Vice President Leni Robredo on Sunday questioned the shift in the funding mechanism for a Quezon dam aimed to increase Metro Manila’s water supply, and its links to China.
During her regular Sunday radio show, Robredo raised concern over the change of Kaliwa Dam’s funding from a public-private partnership (PPP) to an official development assistance (ODA) grant from China.
The Vice President said under the PPP, the Philippines would not be paying anything.
“Ang 85 percent utang natin sa China, 15 percent tayo iyong gagastos. So, hindi ko talaga alam … kung bakit mas gugustuhin nating umutang kaysa wala tayong gagastusin,” she was quoted saying in “BISErbisyong Leni.”
[Translation: The 85 percent is a loan from China. We will shoulder 15 percent. So I don’t understand … why we would opt to borrow money than not spend anything.]
Robredo then said a 2014 offer from a Japanese firm to build, operate and transfer the dam was a PPP already in the pipeline, but the project was stalled since it was changed to an ODA.
She then added the Dumagat tribe, an ancestral community in the project, clamored against the Kaliwa Dam’s construction due to environmental and earthquake threats in the area.
“Nakita ko ‘to sa mga petisyon pa dati na parang iko-construct ito sa may fault line, na natatakot iyong mga tao na hindi lang iyong mawawalan ng lugar, pero iyong danger kapag lumindol,” she said.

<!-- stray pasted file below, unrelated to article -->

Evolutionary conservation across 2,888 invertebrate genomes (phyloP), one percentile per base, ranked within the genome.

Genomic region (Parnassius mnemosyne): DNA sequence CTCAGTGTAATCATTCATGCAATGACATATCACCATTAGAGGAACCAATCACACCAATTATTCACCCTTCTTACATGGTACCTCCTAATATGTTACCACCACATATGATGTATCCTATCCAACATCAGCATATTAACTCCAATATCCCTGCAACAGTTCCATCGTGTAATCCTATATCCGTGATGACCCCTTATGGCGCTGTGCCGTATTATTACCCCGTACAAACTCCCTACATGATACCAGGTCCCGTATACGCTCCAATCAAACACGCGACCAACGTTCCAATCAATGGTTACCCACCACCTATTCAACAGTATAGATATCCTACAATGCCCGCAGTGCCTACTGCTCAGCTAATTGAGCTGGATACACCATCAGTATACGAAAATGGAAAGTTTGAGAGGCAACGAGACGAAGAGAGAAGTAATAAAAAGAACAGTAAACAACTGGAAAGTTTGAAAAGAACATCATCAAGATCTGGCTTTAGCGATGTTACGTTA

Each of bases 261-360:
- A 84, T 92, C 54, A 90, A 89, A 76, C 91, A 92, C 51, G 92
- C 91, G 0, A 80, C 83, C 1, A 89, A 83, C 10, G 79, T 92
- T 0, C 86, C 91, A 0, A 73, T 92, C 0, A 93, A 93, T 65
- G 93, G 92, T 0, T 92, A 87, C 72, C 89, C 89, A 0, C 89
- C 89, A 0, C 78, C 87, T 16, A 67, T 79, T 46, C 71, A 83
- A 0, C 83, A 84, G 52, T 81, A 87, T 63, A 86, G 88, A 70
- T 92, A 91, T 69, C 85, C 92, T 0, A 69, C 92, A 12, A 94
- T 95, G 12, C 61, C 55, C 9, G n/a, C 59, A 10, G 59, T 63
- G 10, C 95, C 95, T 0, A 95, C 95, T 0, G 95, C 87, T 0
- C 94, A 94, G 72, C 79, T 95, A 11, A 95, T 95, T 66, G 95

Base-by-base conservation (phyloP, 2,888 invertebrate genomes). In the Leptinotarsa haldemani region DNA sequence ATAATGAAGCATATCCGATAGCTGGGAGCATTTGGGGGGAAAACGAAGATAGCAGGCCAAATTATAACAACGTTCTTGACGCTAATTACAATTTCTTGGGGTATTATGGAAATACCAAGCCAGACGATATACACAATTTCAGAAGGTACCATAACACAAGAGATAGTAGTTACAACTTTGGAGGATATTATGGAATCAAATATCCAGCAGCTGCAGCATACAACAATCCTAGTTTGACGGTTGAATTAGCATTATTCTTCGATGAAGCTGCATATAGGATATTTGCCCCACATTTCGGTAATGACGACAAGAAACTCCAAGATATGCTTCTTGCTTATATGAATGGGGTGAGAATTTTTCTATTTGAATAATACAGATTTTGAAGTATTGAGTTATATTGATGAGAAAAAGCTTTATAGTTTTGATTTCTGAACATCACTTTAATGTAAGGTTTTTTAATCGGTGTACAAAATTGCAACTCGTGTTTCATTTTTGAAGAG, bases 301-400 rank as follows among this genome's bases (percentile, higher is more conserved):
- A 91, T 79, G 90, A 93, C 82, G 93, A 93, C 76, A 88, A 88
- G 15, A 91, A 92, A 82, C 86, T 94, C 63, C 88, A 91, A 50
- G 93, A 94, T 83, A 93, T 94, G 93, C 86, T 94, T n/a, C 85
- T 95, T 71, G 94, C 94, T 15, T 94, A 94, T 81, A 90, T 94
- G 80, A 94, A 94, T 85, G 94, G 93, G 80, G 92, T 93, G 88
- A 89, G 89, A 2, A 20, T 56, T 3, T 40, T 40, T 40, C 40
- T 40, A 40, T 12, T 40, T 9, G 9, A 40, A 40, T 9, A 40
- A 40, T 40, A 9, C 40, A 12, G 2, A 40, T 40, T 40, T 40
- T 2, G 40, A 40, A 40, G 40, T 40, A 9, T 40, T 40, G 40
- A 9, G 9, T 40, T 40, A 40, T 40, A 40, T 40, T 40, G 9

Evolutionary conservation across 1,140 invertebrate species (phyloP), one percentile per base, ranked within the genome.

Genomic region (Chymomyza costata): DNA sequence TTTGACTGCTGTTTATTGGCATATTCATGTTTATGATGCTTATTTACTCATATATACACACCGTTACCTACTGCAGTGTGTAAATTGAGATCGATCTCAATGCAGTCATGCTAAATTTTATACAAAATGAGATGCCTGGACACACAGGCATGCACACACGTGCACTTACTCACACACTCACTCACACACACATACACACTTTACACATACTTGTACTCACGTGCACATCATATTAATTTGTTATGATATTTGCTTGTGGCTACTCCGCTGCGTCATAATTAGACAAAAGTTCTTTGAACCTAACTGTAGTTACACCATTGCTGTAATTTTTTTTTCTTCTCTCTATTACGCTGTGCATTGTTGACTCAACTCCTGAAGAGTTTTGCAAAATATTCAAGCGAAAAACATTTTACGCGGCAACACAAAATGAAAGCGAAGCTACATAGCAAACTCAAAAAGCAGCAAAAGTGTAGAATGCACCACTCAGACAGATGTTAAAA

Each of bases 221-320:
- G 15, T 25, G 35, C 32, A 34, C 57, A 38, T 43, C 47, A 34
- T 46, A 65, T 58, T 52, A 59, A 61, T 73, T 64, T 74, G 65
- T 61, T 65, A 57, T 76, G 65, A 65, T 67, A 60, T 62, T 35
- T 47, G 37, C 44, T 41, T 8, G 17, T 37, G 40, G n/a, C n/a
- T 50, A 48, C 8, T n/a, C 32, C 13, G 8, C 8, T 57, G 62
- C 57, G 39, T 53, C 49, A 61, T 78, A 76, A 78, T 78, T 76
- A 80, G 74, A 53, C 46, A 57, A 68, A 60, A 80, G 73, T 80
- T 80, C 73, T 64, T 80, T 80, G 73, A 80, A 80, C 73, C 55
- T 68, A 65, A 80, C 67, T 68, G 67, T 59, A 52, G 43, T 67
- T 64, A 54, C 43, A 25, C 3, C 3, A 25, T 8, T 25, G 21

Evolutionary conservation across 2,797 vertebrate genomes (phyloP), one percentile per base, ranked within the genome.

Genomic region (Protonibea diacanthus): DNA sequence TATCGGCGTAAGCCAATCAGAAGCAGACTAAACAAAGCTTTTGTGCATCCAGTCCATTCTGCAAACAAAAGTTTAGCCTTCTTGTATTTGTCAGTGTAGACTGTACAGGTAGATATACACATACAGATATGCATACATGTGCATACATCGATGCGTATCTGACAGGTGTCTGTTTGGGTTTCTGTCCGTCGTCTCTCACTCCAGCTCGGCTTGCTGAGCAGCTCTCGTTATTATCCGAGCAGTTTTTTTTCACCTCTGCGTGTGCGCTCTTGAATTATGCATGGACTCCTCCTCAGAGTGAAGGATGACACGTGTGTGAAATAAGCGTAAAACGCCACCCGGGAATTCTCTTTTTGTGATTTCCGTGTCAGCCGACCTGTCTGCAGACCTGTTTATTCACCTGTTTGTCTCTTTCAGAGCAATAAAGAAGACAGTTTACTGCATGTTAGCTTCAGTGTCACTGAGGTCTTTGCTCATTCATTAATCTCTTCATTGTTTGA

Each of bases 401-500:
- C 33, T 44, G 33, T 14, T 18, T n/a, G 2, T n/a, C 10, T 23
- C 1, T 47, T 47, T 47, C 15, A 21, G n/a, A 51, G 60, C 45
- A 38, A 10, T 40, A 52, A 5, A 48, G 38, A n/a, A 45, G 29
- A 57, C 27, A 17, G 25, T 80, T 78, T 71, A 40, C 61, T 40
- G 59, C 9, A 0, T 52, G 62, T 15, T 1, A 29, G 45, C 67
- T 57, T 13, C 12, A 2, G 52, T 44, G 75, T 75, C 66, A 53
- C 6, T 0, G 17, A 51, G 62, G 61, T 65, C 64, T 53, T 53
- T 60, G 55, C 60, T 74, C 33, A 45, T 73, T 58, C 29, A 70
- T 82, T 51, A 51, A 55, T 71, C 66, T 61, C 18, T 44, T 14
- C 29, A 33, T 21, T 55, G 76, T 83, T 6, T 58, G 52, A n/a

[Translation:I saw in the petitions that the dam will be constructed on a fault line, and the people are not just scared they would lose their homes, but also of the danger associated with quakes.]
Robredo said concerned authorities must look into why they think constructing the dam will solve the water problem in the metro.
“Una, bakit ang tingin nila iyon iyong pinaka-solution. Pangalawa, kung iyon iyong solution, bakit pinipilit ng ODA sa China,” she said.
[Translation: First, they should look why this is the solution. Second, if this is the solution, why are they forcing the ODA from China.]
According to the Public-Private Partnership Center, the Investment Coordination Committee-Cabinet Committee confirmed the financing shift of the project from PPP to ODA on March 21.
Under the ODA grant from China signed in November 2018, China pledged to provide ₱12.2 billion or around 64 percent of the ₱18.7 billion project cost of the Kaliwa Dam.
The project involves the construction of a dam with a discharge capacity of 600 million liters per day and a 27.7-kilometer raw water conveyance tunnel with a design capacity of 2.4 million liters per day.